The World Health Organization has registered a dangerous trend: the growth of resistance of bacteria to antimicrobial drugs. The result is the impossibility of treating many diseases.
Mutation of bacteria has got out of control: if earlier scientists had time to quickly create the appropriate antimicrobial drug, now their results do not bring results. The most common resistant bacteria are Escherichia coli, Klebsiella pneumoniae, Staphylococcus aureus (Staphylococcus aureus), Streptococcus pneumoniae (pneumococcus) and Salmonella spp (Salmonella) – antibiotics are no longer afraid. Meanwhile, they are the cause of meningitis, staphylococcus, pneumonia, salmonellosis, intestinal disorders, infection of the circulatory system and other diseases.
More and more often fixing the ineffectiveness of traditional methods of treatment, experts of the World Health Organization (WHO) analyzed statistics from the Global System for Monitoring the Antimicrobial Resistance of WHO. It takes into account information from 52 countries (25 high-income, 20 medium and 7 low). For the first report, 22 countries from all three categories were considered.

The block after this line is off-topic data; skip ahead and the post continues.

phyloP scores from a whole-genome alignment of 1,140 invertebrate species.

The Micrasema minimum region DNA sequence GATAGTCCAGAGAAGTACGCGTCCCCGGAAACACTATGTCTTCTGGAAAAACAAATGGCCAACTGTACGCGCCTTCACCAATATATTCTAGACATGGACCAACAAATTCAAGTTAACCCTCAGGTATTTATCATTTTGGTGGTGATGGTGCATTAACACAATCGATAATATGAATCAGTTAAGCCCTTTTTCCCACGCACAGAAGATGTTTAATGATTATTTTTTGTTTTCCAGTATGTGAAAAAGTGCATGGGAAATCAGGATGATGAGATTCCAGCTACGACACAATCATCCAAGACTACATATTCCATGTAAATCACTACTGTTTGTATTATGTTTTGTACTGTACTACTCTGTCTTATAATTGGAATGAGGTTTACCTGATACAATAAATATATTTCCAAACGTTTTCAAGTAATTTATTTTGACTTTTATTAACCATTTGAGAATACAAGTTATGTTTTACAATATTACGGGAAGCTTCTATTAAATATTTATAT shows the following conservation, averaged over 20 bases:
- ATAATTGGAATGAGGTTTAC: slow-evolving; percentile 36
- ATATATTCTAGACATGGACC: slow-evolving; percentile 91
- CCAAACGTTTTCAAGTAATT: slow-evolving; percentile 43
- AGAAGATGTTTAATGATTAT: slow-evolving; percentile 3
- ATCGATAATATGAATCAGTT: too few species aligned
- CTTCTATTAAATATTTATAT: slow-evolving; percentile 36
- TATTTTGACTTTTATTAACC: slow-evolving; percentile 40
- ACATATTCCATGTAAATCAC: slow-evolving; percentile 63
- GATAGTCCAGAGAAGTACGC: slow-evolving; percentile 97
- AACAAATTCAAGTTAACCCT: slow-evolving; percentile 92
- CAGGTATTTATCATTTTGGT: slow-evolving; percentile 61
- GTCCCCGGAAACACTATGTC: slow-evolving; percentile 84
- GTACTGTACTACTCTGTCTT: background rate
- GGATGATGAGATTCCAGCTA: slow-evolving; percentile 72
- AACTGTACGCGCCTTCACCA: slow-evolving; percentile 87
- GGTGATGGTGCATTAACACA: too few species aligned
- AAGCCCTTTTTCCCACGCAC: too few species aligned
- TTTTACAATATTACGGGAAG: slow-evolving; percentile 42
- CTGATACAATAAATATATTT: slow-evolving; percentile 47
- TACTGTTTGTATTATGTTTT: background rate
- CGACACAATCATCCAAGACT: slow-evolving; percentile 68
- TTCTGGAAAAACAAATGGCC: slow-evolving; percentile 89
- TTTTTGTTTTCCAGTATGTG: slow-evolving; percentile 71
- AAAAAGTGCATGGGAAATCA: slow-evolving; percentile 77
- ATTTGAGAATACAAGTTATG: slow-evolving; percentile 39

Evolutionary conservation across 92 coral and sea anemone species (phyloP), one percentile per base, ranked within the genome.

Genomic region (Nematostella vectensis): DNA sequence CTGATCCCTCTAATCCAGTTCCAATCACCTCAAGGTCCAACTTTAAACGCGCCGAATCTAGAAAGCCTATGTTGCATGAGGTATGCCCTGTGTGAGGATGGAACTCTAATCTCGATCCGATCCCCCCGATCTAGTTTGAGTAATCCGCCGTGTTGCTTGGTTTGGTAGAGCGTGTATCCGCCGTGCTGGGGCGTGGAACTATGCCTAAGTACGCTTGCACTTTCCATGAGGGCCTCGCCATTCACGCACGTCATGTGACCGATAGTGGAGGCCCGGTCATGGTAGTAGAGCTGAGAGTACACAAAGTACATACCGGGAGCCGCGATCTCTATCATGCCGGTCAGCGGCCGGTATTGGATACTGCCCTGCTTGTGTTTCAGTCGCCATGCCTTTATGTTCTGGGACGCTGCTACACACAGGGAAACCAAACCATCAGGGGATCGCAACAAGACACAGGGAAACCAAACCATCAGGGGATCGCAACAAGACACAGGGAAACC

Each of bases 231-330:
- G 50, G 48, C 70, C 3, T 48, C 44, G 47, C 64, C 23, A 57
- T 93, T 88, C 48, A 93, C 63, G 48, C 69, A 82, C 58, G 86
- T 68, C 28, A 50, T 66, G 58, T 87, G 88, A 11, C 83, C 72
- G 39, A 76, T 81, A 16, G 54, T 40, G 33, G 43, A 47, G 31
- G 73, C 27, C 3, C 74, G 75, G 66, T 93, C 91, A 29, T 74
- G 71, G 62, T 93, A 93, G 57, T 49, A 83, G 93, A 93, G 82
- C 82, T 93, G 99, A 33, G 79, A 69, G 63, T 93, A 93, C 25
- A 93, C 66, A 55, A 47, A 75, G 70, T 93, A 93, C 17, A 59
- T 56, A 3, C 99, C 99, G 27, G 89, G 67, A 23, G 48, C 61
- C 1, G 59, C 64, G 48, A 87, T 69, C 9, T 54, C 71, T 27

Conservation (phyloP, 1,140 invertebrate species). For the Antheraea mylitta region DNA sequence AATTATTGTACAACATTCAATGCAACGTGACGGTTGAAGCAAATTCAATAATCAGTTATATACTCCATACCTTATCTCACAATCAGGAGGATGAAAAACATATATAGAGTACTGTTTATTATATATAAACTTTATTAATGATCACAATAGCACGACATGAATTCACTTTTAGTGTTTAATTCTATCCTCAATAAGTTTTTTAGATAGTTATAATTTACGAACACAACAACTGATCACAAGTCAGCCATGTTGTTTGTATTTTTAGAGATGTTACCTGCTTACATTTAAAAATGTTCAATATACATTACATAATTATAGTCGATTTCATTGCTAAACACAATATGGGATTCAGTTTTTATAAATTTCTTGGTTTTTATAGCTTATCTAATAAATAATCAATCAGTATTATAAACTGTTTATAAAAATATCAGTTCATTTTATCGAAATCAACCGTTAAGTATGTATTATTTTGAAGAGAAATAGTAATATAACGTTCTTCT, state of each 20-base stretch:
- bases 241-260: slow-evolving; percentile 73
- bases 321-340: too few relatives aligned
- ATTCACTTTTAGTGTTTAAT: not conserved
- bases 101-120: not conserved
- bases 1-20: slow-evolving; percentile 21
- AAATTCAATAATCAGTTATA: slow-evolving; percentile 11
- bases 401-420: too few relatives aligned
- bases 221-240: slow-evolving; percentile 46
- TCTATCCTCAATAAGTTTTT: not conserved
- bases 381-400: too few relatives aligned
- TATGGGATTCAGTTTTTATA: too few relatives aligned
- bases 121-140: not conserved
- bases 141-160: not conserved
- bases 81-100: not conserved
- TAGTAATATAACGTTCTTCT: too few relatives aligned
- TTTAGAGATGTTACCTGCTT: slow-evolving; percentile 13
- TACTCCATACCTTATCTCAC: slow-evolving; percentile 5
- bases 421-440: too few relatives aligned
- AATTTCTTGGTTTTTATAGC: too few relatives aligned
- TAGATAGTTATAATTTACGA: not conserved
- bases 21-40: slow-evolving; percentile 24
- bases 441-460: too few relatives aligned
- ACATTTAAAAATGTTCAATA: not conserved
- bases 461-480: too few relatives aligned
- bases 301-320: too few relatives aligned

It turned out that at least 500,000 patients around the world were confronted with resistance to antibiotics. In particular, the antibiotic used in the treatment of bloodstream infection was not effective in 82% of cases. Resistance to penicillin, a drug that has been used for decades for controlling pneumonia, has reached 51%. And ciprofloxacin treatment of urinary tract infections caused by Escherichia coli did not help in 8-65% of cases.
WHO experts emphasize that today some of the most common and most potentially dangerous infections in the world do not lend themselves to treatment with medications. In both rich and poor countries, the situation is almost the same: “Pathogens do not recognize borders.” WHO calls on all States to establish effective surveillance systems to identify drug resistance.